Heparin-Induced Thrombocytopenia Academic Article uri icon

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abstract

  • Heparin-induced thrombocytopenia (HIT) is an immunoglobulin-mediated adverse drug reaction associated with a high risk of thrombotic complications. The pathogenic antibody, usually immunoglobulin (Ig) G (HIT-IgG), recognises a multimolecular complex of heparin and platelet factor 4, resulting in platelet activation via platelet Fc receptors. In addition to in vivo platelet activation, it is now recognised that there is a concomitant activation of coagulation, as shown by marked elevations in thrombin-antithrombin complex levels. It is possible that this increased thrombin generation predisposes HIT patients to a newly recognised complication: warfarin-induced venous limb gangrene. This syndrome is characterised clinically by necrosis complicating deep venous thrombosis in the absence of large-vessel arterial occlusion, and appears to result from acquired protein C deficiency during warfarin therapy for deep vein thrombosis and HIT. The recommended treatment for HIT is an agent that reduces thrombin generation, either indirectly via factor Xa inhibition [e.g. danaparoid sodium (a mixture of anticoagulant glycosaminoglycans)] or directly using a specific thrombin inhibitor (e.g. recombinant hirudin; argatroban). HIT is potentially preventable: there is a lower frequency of HIT, associated thrombosis and HIT-IgG seroconversion in patients treated with low-molecular-weight heparins, compared with unfractionated heparin.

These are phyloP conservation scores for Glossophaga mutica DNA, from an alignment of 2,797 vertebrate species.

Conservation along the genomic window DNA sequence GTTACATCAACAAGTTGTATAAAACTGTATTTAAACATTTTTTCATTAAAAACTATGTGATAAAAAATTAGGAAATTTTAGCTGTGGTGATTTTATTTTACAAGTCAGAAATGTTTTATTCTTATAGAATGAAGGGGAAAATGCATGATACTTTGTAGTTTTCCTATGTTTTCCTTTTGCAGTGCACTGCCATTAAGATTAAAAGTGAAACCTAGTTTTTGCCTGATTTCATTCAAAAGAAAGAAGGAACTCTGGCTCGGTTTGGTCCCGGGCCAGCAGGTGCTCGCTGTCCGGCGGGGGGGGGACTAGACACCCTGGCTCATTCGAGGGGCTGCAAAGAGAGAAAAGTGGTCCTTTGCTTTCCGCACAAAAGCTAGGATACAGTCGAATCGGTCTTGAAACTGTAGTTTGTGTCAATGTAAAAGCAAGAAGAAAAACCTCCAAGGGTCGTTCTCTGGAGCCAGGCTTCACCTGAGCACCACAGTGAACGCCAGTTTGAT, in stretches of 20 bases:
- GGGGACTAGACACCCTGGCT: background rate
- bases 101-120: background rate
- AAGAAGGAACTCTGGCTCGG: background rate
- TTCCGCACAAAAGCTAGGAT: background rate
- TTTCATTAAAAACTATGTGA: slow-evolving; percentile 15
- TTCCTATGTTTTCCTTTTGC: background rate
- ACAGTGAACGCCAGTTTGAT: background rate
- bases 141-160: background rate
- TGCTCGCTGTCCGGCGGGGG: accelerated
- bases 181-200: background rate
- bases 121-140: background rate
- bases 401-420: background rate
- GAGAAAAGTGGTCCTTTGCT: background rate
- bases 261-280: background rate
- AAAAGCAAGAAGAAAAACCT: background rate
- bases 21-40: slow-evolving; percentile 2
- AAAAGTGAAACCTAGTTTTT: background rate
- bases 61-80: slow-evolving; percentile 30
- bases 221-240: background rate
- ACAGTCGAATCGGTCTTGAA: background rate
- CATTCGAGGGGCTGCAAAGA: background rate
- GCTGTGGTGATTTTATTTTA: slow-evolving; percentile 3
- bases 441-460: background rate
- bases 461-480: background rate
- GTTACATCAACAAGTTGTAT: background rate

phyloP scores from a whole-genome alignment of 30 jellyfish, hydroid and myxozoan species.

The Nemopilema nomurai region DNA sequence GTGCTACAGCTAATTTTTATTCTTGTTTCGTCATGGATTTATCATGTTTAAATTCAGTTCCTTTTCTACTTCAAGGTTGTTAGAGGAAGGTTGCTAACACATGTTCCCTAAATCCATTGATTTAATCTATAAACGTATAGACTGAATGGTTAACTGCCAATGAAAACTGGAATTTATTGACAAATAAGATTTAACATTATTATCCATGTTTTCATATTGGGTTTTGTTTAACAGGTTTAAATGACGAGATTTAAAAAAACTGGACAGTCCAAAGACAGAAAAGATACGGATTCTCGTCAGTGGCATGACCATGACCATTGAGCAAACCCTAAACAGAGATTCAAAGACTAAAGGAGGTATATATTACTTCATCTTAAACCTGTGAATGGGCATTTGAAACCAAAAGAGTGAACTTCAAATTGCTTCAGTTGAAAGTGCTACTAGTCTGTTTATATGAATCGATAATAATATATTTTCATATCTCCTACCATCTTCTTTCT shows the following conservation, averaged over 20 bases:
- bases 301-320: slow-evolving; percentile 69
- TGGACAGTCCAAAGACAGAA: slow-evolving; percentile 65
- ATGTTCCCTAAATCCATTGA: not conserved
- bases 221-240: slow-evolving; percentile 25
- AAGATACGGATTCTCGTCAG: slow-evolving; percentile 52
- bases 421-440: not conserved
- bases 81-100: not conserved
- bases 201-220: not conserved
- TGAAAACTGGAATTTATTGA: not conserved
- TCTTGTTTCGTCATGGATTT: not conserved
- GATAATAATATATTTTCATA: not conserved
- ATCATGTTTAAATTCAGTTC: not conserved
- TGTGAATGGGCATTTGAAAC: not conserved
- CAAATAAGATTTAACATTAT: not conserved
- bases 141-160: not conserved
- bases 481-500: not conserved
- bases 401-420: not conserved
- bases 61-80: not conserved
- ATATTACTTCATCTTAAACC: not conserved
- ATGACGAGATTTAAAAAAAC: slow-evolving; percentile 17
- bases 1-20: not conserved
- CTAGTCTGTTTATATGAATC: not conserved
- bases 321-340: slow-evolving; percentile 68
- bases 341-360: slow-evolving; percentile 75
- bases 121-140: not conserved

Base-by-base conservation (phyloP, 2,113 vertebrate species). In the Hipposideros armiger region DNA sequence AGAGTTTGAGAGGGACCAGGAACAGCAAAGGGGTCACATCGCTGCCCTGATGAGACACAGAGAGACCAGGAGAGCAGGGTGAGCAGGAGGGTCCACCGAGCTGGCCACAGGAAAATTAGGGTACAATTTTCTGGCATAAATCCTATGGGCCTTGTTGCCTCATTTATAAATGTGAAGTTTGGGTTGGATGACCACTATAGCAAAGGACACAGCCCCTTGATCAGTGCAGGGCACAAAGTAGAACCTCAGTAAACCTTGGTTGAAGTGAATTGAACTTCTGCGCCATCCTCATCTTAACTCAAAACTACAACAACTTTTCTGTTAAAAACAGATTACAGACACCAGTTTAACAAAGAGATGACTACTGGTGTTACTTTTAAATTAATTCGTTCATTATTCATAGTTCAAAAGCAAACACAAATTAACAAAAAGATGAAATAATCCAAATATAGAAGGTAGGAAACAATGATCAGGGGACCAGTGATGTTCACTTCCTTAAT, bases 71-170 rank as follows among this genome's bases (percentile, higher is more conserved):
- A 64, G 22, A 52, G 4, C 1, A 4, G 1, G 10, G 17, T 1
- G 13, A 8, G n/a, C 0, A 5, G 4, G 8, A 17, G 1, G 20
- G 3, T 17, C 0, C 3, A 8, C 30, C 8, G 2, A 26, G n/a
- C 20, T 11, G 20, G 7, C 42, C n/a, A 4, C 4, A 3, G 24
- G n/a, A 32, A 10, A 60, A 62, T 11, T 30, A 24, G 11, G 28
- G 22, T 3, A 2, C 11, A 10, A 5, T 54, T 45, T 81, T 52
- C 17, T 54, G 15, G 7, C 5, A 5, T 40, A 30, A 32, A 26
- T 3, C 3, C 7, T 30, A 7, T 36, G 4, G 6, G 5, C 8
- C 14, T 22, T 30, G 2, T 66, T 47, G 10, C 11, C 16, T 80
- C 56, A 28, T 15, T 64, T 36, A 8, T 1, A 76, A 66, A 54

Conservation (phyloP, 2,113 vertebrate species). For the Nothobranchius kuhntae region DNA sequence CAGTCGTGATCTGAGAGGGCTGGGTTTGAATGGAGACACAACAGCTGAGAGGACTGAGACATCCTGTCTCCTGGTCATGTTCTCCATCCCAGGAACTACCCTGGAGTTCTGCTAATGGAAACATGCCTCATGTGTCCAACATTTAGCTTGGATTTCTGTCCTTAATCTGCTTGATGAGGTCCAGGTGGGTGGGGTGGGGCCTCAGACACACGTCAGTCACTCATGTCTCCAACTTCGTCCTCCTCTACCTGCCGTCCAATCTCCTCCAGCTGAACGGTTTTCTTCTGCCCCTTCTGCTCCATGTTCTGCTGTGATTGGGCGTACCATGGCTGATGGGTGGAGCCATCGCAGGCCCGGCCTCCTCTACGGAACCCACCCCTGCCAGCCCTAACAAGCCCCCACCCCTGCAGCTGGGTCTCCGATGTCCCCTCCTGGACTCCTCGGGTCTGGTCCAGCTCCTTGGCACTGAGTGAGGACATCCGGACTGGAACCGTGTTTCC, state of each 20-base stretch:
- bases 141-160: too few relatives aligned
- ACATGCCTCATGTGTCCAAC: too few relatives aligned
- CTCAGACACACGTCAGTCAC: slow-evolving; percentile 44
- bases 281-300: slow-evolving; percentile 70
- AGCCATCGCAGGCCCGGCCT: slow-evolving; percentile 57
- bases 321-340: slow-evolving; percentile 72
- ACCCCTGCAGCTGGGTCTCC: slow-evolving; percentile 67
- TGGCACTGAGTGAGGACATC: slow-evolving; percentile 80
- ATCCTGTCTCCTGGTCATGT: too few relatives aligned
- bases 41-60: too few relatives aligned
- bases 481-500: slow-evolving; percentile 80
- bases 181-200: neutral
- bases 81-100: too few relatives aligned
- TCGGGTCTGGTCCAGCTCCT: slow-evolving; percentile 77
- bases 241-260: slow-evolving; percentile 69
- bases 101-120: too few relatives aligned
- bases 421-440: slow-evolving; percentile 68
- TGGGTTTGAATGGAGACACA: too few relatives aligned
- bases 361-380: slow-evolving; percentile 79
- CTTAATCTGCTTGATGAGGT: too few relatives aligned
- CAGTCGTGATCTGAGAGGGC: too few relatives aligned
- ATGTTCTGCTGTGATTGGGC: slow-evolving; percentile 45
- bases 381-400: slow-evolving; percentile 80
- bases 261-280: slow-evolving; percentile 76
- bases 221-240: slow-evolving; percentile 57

publication date

  • November 1997